Jesus would have believed as a Jew for most of his life that the dead went to Sheol to live as ghosts and finally fade away.

He also regarded non-Jews and unclean ritually and also spiritually.  The Jews alone had a covenant with God.  It was after Jesus had died that Peter started to report that God had fixed the non-Jews so now they were clean and could be admitted into the Jesus community as equals with those who were born Jewish.  To call non-Jews fixed is still racist. 

Jesus spoke of demons as unclean spirits and aroused fear - and naturally hatred - of them.  Make no mistake.  The world is full of hypocrites who preach love but who make sure this message will fall on stony ground by advocating and feeding fear.  He was just another one.

I'd stake my right hand on the claim that these spirits were considered to be the spirits of non-Jews.  Also, by casting out demons, at least in some cases, he may have thought that he was expediting their fading away.

The Gospel of Mark by any standard has the most important story of how Jesus treated a pagan Greek woman born in the Syro-Phoenican region. She does not make any act of faith in him in that gospel and we are told that she went to him because her "little daughter" was in the grip of an evil spirit. And Jesus was reportedly staying in a house at the time but the story does not say if he was in the house or not when he harmed this woman.

 If the story is true, then Mark is the oldest account and the simplest and so the most reliable.  Not one line of Mark says Jesus was perfect or sinless.

He crossed into her region.  He was outside of Jewish territory.  Tyre then was part of what is Lebanon today and the vast majority there were non-Jews.  It was under Gentile rule.  Jesus at that time was very annoyed with Judaism being so disinterested in his message.  As the gospel says Jesus thought he was Messiah, a king, he was acting like a coloniser or one trying to symbolically indicate that colonisation was valid.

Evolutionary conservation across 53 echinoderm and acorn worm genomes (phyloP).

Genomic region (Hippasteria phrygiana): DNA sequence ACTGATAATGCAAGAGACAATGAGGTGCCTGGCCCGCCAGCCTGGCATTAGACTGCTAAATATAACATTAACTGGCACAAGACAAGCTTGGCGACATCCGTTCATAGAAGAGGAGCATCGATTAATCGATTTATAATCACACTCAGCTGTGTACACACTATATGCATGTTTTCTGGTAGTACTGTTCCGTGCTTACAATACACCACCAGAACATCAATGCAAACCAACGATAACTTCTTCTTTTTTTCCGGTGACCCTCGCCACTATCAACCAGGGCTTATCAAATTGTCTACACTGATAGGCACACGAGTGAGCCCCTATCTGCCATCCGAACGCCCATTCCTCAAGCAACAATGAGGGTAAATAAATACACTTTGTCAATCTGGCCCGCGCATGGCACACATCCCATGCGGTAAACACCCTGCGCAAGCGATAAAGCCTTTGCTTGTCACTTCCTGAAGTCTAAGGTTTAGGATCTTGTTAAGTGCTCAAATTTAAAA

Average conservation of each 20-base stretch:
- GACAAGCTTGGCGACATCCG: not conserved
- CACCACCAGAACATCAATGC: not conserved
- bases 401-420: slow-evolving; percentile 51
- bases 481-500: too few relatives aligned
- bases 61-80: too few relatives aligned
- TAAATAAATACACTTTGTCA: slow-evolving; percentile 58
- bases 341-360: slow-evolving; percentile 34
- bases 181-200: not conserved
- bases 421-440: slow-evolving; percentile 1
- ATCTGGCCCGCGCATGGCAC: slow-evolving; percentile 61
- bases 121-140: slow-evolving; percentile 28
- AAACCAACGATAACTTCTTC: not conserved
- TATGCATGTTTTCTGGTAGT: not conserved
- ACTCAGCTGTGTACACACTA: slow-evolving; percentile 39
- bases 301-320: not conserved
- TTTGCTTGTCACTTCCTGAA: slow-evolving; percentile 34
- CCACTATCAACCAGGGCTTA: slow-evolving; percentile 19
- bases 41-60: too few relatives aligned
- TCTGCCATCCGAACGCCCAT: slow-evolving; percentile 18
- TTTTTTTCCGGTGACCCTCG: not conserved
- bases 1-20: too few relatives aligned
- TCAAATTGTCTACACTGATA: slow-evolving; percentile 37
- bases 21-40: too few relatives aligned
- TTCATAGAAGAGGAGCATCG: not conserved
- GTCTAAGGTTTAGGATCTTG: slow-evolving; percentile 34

She had a daughter who needed to be healed of a demon.  She cried for help for her girl and he ignored her. 

She did call him Lord son of David and call for mercy for her daughter was suffering terribly from a possession.  Was that coming from a place of faith?  It means nothing for she did not ask for somebody to initiate her into the true faith.  The story tellingly does not say if she had faith or not.  As a pagan, she would have seen him as a magician or a god.  The argument that he was testing this woman's faith can be safely ignored.  And you do not treat people that way in the guise of testing their loyalty.

He snaps that it is not right to take the bread of the children, the Jews, and throw it to the dogs.

I would link this to how according to Matthew and Luke he made it a core teaching that there is nothing special about loving those who are kind to you for even the "pagans" or "Gentiles" do that.  This is the bigotry of low expectations and when you consider how he as a Jewish person both on the race level and religious was part of an apartheid this is quite damning.  Pagans or gentiles was shorthand for non-Jews.  It is racism.